Mumps Outbreak

Fever.  Headache.  Body aches.  Loss of appetite.  Typical viral illness, right?  Then 3-4 days into the illness you start with swelling in front of your left ear.  The swelling quickly worsens until it is pushing your ear up and out and you can’t feel the bone of your lower jaw because of the swelling.



You’ve got the mumps.

You may not be aware of this, but in the USA we are experiencing a mumps outbreak.  According to the CDC, we have had almost 2900 cases of mumps reported in 45 states and the District of Columbia.  This is the largest number of cases seen in 10 years.  (There may be more cases as mumps is not subject to mandatory reporting.)

Most of the cases have been on college campuses.  Mumps is spread by droplet transmission, in which secretions from an infected person are spread by coughing, sneezing, kissing, or sharing drinks, cigarettes or eating utensils.

Why are we experiencing an outbreak of a disease that is prevented by a vaccine every child is supposed to receive?  Most of the cases are actually occurring in people who HAVE been vaccinated.  It turns out that mumps immunity starts to wear off about 10-15 years after vaccination.

College students, in general, had their last MMR vaccine (measles, mumps and rubella) when they started kindergarten.  There is no current recommendation to give a booster vaccination of MMR prior to college.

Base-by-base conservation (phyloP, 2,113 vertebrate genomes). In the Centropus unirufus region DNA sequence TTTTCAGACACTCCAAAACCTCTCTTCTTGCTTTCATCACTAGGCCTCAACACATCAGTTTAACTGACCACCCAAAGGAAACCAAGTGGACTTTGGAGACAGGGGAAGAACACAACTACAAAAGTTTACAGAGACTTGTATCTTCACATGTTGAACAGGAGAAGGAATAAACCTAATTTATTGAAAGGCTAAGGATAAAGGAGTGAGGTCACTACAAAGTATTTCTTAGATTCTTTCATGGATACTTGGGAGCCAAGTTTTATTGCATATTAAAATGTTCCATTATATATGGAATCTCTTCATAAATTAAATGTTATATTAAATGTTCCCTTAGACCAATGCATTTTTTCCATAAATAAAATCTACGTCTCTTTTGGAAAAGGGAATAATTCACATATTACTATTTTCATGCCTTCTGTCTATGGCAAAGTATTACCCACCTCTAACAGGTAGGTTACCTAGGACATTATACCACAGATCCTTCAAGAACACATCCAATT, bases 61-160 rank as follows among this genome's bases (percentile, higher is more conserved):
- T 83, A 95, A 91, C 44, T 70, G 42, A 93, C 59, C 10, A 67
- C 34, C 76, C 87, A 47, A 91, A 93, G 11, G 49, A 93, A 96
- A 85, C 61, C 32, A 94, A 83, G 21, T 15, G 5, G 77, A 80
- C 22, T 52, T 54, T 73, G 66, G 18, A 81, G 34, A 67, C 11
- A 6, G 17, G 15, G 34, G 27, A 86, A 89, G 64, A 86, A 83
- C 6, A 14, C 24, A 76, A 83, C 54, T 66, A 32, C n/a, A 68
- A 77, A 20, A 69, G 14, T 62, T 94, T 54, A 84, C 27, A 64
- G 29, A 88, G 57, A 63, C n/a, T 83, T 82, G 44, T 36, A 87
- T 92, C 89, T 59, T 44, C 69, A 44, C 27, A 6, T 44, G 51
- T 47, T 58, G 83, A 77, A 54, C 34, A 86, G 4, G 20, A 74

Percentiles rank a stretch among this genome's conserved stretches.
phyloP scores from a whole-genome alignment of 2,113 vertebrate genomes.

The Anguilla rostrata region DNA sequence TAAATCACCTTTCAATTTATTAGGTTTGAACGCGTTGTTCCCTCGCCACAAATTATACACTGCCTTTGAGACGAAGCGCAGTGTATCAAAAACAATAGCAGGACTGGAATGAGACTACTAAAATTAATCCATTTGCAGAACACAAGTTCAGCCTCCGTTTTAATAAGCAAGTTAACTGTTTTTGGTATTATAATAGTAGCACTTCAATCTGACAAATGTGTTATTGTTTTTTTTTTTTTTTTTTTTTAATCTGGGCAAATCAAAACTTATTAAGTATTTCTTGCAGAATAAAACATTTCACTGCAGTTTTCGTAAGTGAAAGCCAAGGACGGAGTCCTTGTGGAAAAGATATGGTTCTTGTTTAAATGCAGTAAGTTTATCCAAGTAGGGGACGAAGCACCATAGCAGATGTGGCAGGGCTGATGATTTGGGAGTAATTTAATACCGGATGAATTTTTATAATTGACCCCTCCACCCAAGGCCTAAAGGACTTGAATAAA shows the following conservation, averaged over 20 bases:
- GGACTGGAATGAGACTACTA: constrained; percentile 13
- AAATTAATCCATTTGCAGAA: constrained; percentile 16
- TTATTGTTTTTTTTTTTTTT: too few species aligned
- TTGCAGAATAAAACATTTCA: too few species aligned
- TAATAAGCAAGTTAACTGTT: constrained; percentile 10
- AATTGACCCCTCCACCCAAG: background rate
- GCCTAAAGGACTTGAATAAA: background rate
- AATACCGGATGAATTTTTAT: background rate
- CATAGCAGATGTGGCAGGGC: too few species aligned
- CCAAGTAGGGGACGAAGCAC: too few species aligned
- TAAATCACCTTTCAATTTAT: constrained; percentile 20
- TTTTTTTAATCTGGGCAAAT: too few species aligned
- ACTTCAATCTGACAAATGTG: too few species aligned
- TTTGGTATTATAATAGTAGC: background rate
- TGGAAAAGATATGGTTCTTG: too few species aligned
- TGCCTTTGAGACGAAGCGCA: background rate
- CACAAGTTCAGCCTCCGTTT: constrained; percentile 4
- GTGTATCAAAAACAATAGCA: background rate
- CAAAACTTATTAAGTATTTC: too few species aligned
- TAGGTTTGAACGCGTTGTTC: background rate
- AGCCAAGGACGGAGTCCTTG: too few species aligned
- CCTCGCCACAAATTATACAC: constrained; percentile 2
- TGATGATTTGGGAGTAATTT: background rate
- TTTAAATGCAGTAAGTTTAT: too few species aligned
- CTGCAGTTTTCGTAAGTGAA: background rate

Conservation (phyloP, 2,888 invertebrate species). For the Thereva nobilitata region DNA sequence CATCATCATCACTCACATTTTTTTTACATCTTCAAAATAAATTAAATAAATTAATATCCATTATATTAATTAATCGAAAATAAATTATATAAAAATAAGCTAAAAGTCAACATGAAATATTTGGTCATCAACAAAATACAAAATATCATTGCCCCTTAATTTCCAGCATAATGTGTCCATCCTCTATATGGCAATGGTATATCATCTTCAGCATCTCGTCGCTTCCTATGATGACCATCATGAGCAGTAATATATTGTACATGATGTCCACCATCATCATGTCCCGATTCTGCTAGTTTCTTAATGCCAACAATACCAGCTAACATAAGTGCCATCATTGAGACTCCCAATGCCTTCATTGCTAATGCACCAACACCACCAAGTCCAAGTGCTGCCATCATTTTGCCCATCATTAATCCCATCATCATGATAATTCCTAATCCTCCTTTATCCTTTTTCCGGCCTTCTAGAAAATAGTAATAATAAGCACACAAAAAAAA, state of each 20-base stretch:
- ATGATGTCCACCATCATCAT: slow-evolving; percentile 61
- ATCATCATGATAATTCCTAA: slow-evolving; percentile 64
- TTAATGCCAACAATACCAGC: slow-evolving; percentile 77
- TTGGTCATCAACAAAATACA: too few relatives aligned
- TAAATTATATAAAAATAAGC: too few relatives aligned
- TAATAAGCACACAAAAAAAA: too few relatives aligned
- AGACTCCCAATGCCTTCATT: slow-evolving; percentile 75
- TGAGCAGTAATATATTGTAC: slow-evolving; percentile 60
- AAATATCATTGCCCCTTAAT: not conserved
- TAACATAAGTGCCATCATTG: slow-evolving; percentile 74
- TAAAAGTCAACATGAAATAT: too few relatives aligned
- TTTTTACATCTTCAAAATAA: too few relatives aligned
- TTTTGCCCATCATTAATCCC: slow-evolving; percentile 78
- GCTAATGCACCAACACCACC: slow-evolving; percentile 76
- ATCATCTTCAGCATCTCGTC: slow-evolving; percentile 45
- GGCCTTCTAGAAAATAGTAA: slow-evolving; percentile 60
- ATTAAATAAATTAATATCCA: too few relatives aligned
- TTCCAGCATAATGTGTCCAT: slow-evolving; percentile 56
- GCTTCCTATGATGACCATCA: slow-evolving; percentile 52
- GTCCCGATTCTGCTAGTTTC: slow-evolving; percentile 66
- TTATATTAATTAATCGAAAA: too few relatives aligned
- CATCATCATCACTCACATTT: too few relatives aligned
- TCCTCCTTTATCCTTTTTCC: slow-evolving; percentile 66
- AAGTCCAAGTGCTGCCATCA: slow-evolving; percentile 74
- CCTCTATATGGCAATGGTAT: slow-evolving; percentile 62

Why not?  Turns out even though the vaccine-stimulated immunity isn’t perfect it is still pretty darn good.  Prior to the MMR vaccine being introduced in 1967 about 186,000 cases were reported in the USA per year.  Deaths were very rare but the illness did cause permanent deafness and rare cases of encephalitis and meningitis.  It also inflamed the testicles of boys in up to 10% of cases and could interfere with fertility.

Since the MMR vaccine was introduced, cases of mumps have decreased by 99% and many physicians (myself included) have never seen a case.  It would be difficult to improve much on 99% effectiveness with a third vaccine dose and we very well might hurt more people with an additional vaccine dose than we would help by preventing the few cases of mumps that still develop.  Vaccines are not perfectly safe, and all medical treatments have risks.

However, if an outbreak does occur on an individual college campus or other setting where large numbers of susceptible people are concentrated, offering booster doses of vaccine is standard of care.  In those cases, students and other individuals are at much higher risk of catching the illness.  The balance of chance-to-help vs. chance-to-hurt is much more favorable.

If you or your family member is in college or in a setting where they are exposed to a lot of people on a daily basis and cases of mumps are reported, please consider asking for a booster dose of MMR vaccine.  It is a very contagious disease and getting a booster can decrease the risk of a pretty miserable experience.

QUESTION: Have you or a family member ever had mumps?


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